Back in college, I was enamored of Samuel Beckett’s ‘Waiting for Godot’, an existential tragi-comedy in which nothing in particular happens for two acts except for the bizarre ramblings of the play’s two characters. When the play ends, the audience leaves either wondering what in the heck they just watched, or nodding their head as they pretend to understand the profundity of it all.
I’m almost tempted to refer to Intellivision’s Frog Bog as the ‘Waiting for Godot’ of video games, but alas that title already belongs to Desert Bus. However, Frog Bog exists in the same neighborhood. Like Desert Bus, there is a point to the game. In Desert Bus, you drive a bus for hours until you reach your location. In Frog Bog, you jump between two lily pads trying to catch flies as they pass. That’s it. That’s the entire game: just leaping from lily pad to lily pad, and eating as you go. There’s some sort of commentary on the meaninglessness of modern life buried in the plot, I’m sure of it.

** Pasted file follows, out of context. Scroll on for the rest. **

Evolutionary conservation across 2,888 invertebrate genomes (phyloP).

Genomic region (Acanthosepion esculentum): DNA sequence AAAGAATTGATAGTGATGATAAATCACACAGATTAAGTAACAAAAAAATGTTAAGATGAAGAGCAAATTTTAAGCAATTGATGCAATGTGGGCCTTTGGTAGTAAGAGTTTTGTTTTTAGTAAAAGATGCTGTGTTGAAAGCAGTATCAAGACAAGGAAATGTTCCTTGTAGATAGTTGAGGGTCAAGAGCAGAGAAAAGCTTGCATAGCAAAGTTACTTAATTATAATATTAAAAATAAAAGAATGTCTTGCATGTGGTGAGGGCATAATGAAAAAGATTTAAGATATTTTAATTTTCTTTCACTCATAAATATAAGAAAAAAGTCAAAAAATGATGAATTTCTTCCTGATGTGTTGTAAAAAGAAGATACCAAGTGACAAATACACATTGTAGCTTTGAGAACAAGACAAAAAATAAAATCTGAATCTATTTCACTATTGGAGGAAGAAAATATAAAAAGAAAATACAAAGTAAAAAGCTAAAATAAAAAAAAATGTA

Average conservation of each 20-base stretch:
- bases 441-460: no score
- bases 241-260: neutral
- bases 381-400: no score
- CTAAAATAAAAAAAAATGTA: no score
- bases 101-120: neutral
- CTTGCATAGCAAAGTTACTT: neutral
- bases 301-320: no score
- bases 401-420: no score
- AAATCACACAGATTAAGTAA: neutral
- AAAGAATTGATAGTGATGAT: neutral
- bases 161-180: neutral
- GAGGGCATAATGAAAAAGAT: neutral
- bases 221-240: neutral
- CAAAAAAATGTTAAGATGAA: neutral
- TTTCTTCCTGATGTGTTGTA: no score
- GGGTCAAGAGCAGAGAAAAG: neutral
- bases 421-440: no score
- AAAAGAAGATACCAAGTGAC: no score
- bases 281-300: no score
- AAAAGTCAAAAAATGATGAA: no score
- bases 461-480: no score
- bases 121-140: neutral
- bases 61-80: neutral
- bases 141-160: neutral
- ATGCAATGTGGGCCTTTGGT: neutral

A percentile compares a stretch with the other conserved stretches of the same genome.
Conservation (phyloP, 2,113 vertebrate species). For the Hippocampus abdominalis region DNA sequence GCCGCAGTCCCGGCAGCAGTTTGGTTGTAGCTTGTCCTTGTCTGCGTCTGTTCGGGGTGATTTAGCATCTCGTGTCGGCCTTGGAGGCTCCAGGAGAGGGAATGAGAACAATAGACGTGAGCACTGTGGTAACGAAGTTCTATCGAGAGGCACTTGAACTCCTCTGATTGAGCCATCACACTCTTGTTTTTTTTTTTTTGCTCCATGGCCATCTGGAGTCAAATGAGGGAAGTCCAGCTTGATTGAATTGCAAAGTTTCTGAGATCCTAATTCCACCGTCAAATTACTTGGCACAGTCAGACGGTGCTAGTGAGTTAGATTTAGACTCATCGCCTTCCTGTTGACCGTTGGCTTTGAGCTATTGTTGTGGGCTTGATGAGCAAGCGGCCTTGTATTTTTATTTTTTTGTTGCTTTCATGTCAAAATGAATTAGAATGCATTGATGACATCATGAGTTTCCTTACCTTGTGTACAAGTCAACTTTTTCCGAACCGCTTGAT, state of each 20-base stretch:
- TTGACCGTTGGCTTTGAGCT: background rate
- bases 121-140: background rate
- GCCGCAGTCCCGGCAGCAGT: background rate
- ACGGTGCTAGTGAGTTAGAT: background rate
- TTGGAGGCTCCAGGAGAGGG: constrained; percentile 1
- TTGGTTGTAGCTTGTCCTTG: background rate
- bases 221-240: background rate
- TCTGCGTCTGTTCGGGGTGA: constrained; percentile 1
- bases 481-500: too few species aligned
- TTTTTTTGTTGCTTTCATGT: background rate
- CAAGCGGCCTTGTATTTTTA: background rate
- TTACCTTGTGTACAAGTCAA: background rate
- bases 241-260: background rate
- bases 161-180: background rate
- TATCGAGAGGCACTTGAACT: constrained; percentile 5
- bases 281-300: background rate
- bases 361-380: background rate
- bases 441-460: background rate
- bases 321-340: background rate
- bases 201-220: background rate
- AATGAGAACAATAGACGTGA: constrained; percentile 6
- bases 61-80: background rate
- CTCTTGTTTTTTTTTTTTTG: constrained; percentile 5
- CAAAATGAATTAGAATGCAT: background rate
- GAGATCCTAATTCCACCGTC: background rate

I suppose I’m over simplifying it a little, but not much. There is a point to all your hopping about and eating. Flies are worth points. You are competing with another frog, either controlled by a second player or the computer. Your goal is to eat the most flies before time runs out. However, there’s no timer on-screen to give you a sense of how long you have to wait. You just jump around and eat as time passes, the sun slowly setting and sky gradually fading to black. You just consume as much as you can until the lights go out and then…it’s all over. In a way, the plot was a perfect description of the 1980s ethos.
There were two different game modes. In one, the jumping and landing points of your frog were set. The trick in this mode was to jump at precisely the right time to capture the passing flies. Everything else was determined for you. In the second mode, you could move your frog around the lily pad to change the trajectory of your jump. In this mode, you could accidentally fall into the water, wasting time as you swim back to the lily pad.
There’s a curious charm about the absurdity of the action, a hypnotic element to the mindless repetition involved in the gameplay. As pointless as it is may seem, it’s still possible to have fun with it. A man of a more philosophical bent might try to draw something out of that as well.
I hope you’ve enjoyed today’s exhibit in the Cabinet of Curiosities.
Until next time, I will remain –
Just Another Geek in the Geek Kingdom
What? No mention of Frogs and Flies?